Conversation is creepy. Sharing is scary. Transparency is terrifying. Intimacy’s nearly impossible. That’s the problem with attempting the dance called “having a relationship” after narcissistic abuse.

The Conundrum

Who doesn’t want close relationships? Who doesn’t want friends? Who doesn’t want a non-narcissistic romantic partner.

We all do!

But after years of narcissistic abuse, it’s both our dearest dream and worst nightmare.

We want to be close, but it scares us shitless.

We want to open up and share, but it’s not safe.

We want to share our pain, but we don’t want to make anyone else sad.

It really is an untenable position, attempting intimacy after narcissistic abuse. We want it more than anything, but it scares us more than anything.

We crave intimacy, but don’t know how to have it. So we play the only role we know how to play. The smiley, quiet, catatonic mouse-in-the-corner. In our own home. With our spouse. With our children. Even with our dogs.

It’s a role we perfected with the narcissist. It became second nature to such an extent we don’t even have to think about it. Just put on the record, put the needle in the groove and it runs on auto-pilot.

The “act” was safe. Oh, it didn’t completely keep us from being yelled at, shamed and verbally abused by the narcissists. But it helped. And we can’t stop now. It’s the only way of acting that we know. We don’t exist outside of it. It’s our faux personality.

Regardless of how we feel, we plaster on the fake smile. We wear it when we’re struggling with depression. We wear it when we’ve been wounded. We wear it when we’re mad. We even wear it when we’re alone. It becomes such a habit, that sickly sweet smile.

And we keep our mouths shut. The ol’ cliche, “If you can’t say something nice, don’t say anything at all” is our mantra. We can codependently spin any situation to find the good. We always look on the bright side, stand on our heads to see the glass as half full and see the good in everything and everyone.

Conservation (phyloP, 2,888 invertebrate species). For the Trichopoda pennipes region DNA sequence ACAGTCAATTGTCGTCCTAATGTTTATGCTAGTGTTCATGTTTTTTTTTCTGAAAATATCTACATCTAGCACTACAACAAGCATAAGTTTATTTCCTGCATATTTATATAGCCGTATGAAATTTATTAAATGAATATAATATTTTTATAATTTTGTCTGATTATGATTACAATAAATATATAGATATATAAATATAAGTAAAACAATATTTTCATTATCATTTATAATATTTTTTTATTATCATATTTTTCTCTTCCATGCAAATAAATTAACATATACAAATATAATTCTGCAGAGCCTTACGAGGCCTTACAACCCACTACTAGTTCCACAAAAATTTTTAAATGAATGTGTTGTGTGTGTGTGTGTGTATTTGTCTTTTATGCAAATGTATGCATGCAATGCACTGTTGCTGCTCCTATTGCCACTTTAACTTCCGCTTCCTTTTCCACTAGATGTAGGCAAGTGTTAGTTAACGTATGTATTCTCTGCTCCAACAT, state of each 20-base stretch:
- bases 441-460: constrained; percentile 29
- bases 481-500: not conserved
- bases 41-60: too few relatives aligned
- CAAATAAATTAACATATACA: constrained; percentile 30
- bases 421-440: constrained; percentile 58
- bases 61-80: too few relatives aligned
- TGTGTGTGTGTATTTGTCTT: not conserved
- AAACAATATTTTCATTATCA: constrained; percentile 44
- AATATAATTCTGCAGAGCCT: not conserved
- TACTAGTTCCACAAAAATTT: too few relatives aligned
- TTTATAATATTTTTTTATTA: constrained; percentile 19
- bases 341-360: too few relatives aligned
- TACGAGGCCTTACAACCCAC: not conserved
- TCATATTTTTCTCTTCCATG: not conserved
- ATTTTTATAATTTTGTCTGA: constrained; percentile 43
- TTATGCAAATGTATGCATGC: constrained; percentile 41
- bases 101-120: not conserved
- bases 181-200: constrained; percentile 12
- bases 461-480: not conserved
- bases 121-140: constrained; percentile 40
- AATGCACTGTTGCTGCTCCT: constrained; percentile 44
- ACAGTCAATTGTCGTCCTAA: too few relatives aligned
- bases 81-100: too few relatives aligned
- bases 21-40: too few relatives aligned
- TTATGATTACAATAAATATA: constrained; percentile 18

Even when bad things happen, we keep our mouths shut. We smile. We do our crying in the bathroom or the shower and say, “I’m fine!” in our cheeriest tones when our family asks, “Are you okay?”

They know we’re lying.

Just when we think we’re doing so well..crash! Something triggers us. Maybe we feel taken advantage of. Maybe we feel not heard.

Suddenly, we find ourselves screaming at the top of our lungs. We didn’t plan it. Didn’t intend to. Didn’t make a conscious choice. It…just…happened.

And, suddenly, all the pain comes pouring out. That “diss” you thought you’d gotten over. A stranger shaming you for who-knows-what. A friendship slipping away. The time your spouse shoved his foot down his esophagus. The payment the phone company refuses to acknowledge receiving.

A hundred-and-one small hurts, angers and frustrations. We thought we were okay. We brushed them under the carpet. We rose above them. After all, we smiled through it all.

But apparently, they did hurt. They did rankle.

As it all comes rushing out in a torrent of bitter words and sobs, we’re aware of that feeling we’ve been craving: intimacy. We’re being intimate. But it’s still scary.

How can we possibly tell our spouse that his or her foot-in-mouth syndrome hurts us? When we broached this situation with the narcissist we used to know, they tore us a new one.

How can we admit how much that strangers’ shaming wounded us? The narcissist would’ve told us to grow a backbone and the eloquent, vicious reply they would’ve said.

How can we show our pain at losing a dear friend? The narcissist would’ve told us to “screw ’em” and get out there to make new friends.

I guess that’s why narcissists are legendary for lacking empathy.

When narcissism and narcissists are all you’ve ever known, it doesn’t occur that not everyone behaves like them. That’s the main reason we’re terrified of the intimacy we also crave.

We just can’t believe that it might be safe to share our innermost feelings with a non-narcissist. We can’t believe we won’t be shamed. We can’t believe we won’t be lectured. We can’t believe we won’t be dismissed, put down, condescended to or, even worse, codependently rescued.

And we can’t believe that it’s okay to grieve, to be sad, to have negative emotions. Apparently, narcissists like to be surrounded by happy people they can then sadistically make miserable, then shame for being miserable.

Perhaps, like an arachnophobe conquering his fear of spiders by daring to pet a tarantula, we too need to gather our courage and dare to do what scares us.

Dare to verbalize the pain of being shamed and see how it goes. Are we validated? Listened to? Comforted?

Well, that went okay.

So let’s try talking about that lost friendship. Hm, that went okay to.

Maybe, just maybe, it is safe to share. It is safe to be sad. It is safe to cry. It’s even safe to be mad!

If we keep current with our emotions, if don’t bottle them all up, we can enjoy that intimacy we crave. And the dance of life will be so much sweeter than anything we’ve ever experienced before.

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